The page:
The last major primary night in 2010 put a major victory in the Tea Party's column with the upset win by conservative Christine O'Donnell in Delaware's GOP Senate race.
The Tea Party-backed O'Donnell, a long-shot underdog just a few weeks ago, defeated the Republican old guard in the form of moderate Rep. Michael Castle, who was looking to make the switch to the Senate after spending nine terms representing Delaware in the House.
Concluding that Castle, a popular former governor of the left-leaning state, had the best chance to win the general election, the Republican Party pushed hard for Castle in the race to fill Vice President Joe Biden's old Senate seat. Delaware GOP Chairman Tom Ross actively campaigned against O'Donnell, calling her delusional. But O'Donnell's easy win, with 53 percent of the vote to Castle's 47 percent, raises the question: Who exactly is in charge of the GOP?
In her victory lap of television appearances on Wednesday morning, O'Donnell lashed out at "Republican cannibalism."
"They never thought that I could win this race," O'Donnell said on ABC's Good Morning America, referring to the Republican establishment. "I believe that we can win without them."
The nation's persistent anti-Washington mood fueled O'Donnell's surprising surge. But that mood was fanned by at least $250,000 in spending by the Tea Party Express and late endorsements from conservatives including former Alaska Gov. Sarah Palin and Sen. Jim DeMint, R-S.C. During the primary season, DeMint, has gone against Republican Party leaders and backed several more conservative candidates.
"If [O'Donnell] is elected, she will join a growing group of new leaders in the Senate who will stand up to the big spenders in both parties and help us take our country back," DeMint said in a statement after the win.
But victory in November's general election is far from assured: O'Donnell already trails Democratic nominee Chris Coons by double digits in the polls. This steep underdog status is why liberals such as commentator Bill Maher have joined the Tea Party crowd in praising O'Donnell's win.
In order to regain a Senate majority, Republicans need to win 10 seats. That becomes much harder with O'Donnell's primary victory, according to GOP strategist Karl Rove.
Rove, appearing on Fox News Channel's Hannity Tuesday night, said O'Donnell has been saying "a lot of nutty things."
Rove added, "We were looking at eight to nine seats in the Senate. We're now looking at seven to eight, in my opinion. [Delaware] is not a race we're gonna be able to win."
Castle supporters targeted O'Donnell-who claimed that opposition campaign operatives were following her home at night-for her personal financial troubles. Those include past tax issues, overdue college bills, and a troubled home mortgage.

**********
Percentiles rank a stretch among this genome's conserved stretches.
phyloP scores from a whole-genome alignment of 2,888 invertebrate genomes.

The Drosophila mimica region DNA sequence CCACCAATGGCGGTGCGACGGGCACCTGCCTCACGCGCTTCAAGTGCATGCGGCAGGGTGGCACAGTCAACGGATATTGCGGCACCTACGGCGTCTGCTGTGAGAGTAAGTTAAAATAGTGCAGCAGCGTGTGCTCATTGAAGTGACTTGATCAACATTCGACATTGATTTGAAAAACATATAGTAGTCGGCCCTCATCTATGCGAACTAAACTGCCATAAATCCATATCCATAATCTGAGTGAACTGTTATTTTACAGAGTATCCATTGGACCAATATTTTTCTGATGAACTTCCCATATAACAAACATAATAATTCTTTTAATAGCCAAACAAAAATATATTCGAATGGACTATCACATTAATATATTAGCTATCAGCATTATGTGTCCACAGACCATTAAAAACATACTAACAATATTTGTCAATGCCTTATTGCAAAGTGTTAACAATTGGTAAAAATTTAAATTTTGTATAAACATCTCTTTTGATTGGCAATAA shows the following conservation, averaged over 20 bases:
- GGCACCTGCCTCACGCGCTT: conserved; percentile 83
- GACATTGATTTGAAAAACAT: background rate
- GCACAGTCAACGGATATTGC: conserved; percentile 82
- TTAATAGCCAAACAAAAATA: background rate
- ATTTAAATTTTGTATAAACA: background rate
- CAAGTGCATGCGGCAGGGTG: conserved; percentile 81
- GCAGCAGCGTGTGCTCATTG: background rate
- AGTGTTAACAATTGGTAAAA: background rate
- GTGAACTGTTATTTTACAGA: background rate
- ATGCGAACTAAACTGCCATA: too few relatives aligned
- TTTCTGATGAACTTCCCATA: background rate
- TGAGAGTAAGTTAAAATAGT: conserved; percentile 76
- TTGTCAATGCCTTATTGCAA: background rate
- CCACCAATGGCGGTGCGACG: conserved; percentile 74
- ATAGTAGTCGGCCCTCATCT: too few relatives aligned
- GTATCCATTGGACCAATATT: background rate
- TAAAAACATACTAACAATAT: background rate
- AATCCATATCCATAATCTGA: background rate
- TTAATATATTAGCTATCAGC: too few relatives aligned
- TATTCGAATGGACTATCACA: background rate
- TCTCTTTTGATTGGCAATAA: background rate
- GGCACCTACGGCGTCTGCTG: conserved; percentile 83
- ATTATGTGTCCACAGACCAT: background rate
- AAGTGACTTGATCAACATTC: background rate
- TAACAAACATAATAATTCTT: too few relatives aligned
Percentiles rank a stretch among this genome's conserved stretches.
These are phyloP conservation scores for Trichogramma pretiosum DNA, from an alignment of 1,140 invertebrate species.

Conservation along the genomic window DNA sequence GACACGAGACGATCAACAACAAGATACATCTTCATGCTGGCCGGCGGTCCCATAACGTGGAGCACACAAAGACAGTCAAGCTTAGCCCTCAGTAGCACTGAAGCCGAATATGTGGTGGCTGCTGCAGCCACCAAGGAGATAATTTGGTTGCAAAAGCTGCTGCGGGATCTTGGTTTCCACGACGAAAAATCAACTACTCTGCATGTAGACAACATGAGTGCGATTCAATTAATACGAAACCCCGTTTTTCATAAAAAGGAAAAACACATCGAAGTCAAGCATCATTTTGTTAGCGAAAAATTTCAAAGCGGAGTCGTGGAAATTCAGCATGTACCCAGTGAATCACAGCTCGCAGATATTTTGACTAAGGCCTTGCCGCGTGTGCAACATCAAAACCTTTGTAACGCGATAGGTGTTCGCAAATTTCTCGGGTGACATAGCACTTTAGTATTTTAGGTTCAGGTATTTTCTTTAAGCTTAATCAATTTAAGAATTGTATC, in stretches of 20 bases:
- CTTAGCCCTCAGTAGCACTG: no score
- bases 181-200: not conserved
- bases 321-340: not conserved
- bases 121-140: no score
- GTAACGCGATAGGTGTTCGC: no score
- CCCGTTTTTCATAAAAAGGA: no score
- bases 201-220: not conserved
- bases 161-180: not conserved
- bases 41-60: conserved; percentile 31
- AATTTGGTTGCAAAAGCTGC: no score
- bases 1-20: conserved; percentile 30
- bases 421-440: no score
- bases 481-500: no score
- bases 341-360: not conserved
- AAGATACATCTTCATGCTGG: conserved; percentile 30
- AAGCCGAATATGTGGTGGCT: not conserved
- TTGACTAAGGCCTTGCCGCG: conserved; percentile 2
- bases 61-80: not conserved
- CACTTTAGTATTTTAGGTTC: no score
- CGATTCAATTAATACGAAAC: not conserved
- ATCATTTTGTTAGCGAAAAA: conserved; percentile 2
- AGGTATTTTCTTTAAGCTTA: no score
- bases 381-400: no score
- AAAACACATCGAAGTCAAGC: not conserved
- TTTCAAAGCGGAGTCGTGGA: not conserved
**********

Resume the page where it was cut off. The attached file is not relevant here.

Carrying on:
The National Republican Senatorial Committee, which oversees the party's campaign efforts, originally said Tuesday night that it had no plans to financially aid O'Donnell. But on Wednesday, Sen. John Cornyn, R-Texas, said in a statement, "Let there be no mistake: The National Republican Senatorial Committee-and I personally as the committee's chairman-strongly stand by all of our Republican nominees, including Christine O'Donnell in Delaware."
Cornyn's statement went on to say that he personally congratulated O'Donnell Wednesday morning, telling her "that she has our support. This support includes a check for $42,000-the maximum allowable donation that we have provided to all of our nominees-which the NRSC will send to her campaign today."
Delaware now joins Nevada, Colorado, Florida, Kentucky, and Utah as states where voters this primary season have toppled establishment Republican candidates.
"No more politics as usual," O'Donnell said in her victory speech.
Though the Delaware primary delivered the biggest story of the night, contests in other states also packed a punch. In another anti-establishment jab, Republican Carl Paladino, a self-funded real estate tycoon, defeated former New York congressman Rick Lazio in New York's Republican primary for governor. Paladino will face Democrat Andrew Cuomo in a closely watched contest this fall.
Meanwhile, New York's embattled Democratic Rep. Charles Rangel won his party's primary despite facing more than a dozen ethics violation charges in the House. "I'm going back to Washington with such pride," Rangel told supporters.
In Washington, D.C., voters ousted Mayor Adrian Fenty in favor of City Council Chairman Vincent Gray in the Democratic primary, which essentially determines the mayor in the heavily Democratic city. Fenty had gained national attention for backing aggressive education reforms in one of the worst performing school districts in the country, raising scores and earning the praise of the U.S. Secretary of Education Arne Duncan. But President Obama declined to endorse Fenty in his reelection bid. Fenty and his schools chancellor, Michelle Rhee, had battled the local teachers' union, closing underperforming schools and firing underperforming teachers---moves that alienated many of the city's longtime residents.
Jamie Dean and Emily Belz contributed to this report.